Southland Tales (2006)
Starring Sarah Michelle Gellar, Dwayne Johnson, Seann William Scott, Justin Timberlake
Donnie Darko is one of my favourite movies of all time. If not my all time favourite. A few years ago, I started hearing word of Richard Kelly’s next project, Southland Tales. And I waited. And I began to believe this movie was mythical. IMDB said it existed. Movie reviews said it existed. But I just couldn’t get my hands on a copy. I was hesitant to buy a copy of a movie I hadn’t seen before. What if it wasn’t worth the money? The reviews I had read weren’t very complimentary. But then I found it. Sitting on the shelf at my local video store in the weekly section. And it was $1 Tuesday. Score!
So was it worth the wait? Was it a work of unappreciated genius or an utter disaster? With an abundance of recognisable stars, a soundtrack by Moby, and special effects galore, there’s a lot going for this movie. It’s an apocalyptic tale of the end of the world. It’s a satire of the war on terror and the infringement of civil liberties. It’s a music video. It’s a love story. It’s a science fiction tale involving time travel and creepy psychic scientists. It’s a multi-media experience involving comic books and websites. It’s all of these things and more.
Have a nice apocalypse.
After a nuclear attack in modern day Texas, the USA commits itself to several large scale wars in the middle east. In response to this critical war, the American government have cranked up homeland security and surveillance to protect the people and are in desperate need of alternate fuel sources seeing oil from the middle east isn’t exactly forth coming. Society is on the brink of disaster. Neo-Marxists cells spring up, determined to take down the government. But all hope is not lost. The Baron, a mysterious scientist with his fingers in many pies, presents a solution – Liquid Karma, which promises to solve the energy crisis as well as bringing some other interesting results.
Narrated by Pilot (Justin Timberlake), an all seeing, disenfranchised soldier with visions of the future, Southland Tales follows three individuals whose paths cross through out the movie: Boxer Santaros (Dwayne Johnson), amnesiac action movie star with political connections who has just written a screen play which eerily seems to predict future events; Krista Now (Sarah Michelle Gellar), an entrepreneurial porn star with prophetic visions who is caught up in the Baron’s plans; and Roland Taverner (Seann William Scott), a soldier returned from the war who impersonating his police officer twin brother in an attempt to discredit the government. As these three individuals become aware of what is really going on behind the scenes, they come to realise that this may in fact be the end of the world and that there’s nothing they can do to stop it.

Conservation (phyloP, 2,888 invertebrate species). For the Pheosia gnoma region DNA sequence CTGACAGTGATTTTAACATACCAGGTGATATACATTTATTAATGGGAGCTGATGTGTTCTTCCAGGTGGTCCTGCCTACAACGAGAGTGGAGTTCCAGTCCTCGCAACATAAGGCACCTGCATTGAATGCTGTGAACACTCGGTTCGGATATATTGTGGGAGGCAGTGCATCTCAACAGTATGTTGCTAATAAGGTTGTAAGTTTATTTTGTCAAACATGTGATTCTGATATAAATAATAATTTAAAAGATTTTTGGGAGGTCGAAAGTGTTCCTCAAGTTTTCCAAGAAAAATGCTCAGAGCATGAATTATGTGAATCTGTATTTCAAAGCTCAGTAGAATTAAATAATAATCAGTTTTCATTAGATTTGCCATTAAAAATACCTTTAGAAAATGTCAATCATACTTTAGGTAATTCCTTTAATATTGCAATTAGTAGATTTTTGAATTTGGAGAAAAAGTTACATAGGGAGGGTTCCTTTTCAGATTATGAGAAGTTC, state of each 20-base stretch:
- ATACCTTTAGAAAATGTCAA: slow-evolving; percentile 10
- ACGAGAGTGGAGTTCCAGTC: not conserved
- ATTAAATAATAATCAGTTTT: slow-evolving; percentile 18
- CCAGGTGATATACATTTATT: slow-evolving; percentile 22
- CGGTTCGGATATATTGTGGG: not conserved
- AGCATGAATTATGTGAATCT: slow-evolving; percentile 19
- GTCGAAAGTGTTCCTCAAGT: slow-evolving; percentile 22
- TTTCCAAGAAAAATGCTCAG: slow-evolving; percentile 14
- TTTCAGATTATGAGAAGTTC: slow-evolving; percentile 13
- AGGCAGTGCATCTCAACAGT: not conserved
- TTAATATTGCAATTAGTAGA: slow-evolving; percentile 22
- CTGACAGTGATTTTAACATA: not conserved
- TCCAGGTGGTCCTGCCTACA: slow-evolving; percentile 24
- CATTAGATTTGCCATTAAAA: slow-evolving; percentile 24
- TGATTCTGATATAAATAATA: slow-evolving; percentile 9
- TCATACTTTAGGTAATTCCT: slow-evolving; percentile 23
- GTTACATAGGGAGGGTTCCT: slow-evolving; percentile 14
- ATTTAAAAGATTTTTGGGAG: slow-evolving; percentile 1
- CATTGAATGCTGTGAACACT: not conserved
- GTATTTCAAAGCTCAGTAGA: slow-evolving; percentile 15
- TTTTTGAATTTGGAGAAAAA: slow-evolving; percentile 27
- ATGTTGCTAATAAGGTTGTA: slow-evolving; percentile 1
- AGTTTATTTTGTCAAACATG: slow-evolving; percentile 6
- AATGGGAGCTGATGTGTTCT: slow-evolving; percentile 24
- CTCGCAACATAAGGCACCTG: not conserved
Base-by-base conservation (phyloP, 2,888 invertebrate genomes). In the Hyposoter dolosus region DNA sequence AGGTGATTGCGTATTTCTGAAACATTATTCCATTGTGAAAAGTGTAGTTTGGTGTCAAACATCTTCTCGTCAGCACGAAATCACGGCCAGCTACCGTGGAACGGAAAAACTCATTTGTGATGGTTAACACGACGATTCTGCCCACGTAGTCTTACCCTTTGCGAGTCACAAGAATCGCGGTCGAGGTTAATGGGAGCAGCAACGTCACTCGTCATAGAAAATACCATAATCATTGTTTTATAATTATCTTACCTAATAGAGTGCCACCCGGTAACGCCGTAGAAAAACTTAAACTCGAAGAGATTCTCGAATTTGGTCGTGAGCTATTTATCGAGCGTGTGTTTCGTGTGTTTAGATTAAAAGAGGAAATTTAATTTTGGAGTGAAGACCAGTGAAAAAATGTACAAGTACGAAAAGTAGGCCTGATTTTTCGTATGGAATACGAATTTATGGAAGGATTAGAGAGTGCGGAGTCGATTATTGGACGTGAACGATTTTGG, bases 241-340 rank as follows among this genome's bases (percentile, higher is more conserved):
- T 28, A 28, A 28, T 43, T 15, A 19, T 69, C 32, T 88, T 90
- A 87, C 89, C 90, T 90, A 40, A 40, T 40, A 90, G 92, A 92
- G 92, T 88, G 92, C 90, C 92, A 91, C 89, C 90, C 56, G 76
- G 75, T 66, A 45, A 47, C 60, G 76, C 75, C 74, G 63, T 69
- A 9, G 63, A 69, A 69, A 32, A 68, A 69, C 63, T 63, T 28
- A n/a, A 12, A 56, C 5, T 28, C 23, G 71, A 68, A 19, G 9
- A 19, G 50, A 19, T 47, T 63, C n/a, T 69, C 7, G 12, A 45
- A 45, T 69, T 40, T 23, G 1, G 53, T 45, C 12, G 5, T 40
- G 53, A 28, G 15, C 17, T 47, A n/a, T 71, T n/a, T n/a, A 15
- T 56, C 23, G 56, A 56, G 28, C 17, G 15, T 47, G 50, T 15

Southland Tales is a movie that needs to be watched more than once. There is a definite sense of information overload. It can feel like you’re being bombarded with information that at first seems like scene setting but turns out to be crucial to the story being told. On top of this there is an explosion of visual stimuli. The creators have not been subtle with the visual feel of this movie, which can be quite overwhelming at first. By the end of the movie, I began to see how it all fit together. What felt like ham-fisted broad-strokes at the start of the movie became nuanced story telling devices by the end. This is a movie to be watched multiple times. It deserves to be dissected over and over with friends. It is not a movie for the lazy viewer who wants everything explained to them simply and offered up on a platter. It needs to be worked for.
The book of Revelation is often quoted in movies, television, etc, to give a sense of gravitas and forboding. As Timberlake’s voice over repeated these oft heard words, I thought nothing of it. Generally I find Bible verses in movies to be stylistic choices that don’t really add anything to the movie. So I ignored it. Until I realised – Southland Tales is the story of Revelation retold through the lens of 21st century fears of the end of the world. It’s all there: the whore of Babylon, the anti-christ, the two witnesses, etc. The story of Southland Tales is the story of Revelation. Timberlake’s narrator acts as the apostle John, watching the end of the world unfold before him and struggling to communicate what he has seen to those who will listen. Once this revelation (excuse the pun) dawned on me, I saw the movie in a new light. The promise of the end of the world in this movie’s advertising was not an empty one.
The biggest difference between Southland Tales‘ apocalypse and the Biblical one is where it goes after the world ends. The movie finishes with the end of the world. And then the credits roll. The viewer is left to ponder what happens next. Not so with the book of Revelation. When Christ returns and this world comes to an end, justice will be done. Jesus will call all of humanity to account for their actions. And then all will be brought to justice. Those who follow Christ, who have put their faith in the redeeming sacrifice of Jesus on the cross, will enter the new creation, the new heaven and earth. They will live for eternity with God, free from the stain of sin. Those who reject Jesus, however, will face the unfortunate reality of eternity in hell. The book of Revelation may be filled with imagery and scenes that we find difficult to understand, but at its core, the message is clear. Jesus will come to bring justice. Will you spend your time after the apocalypse in heaven or hell?
As a treat, check out this dream sequence from Southland Tales, featuring Justin Timberlake.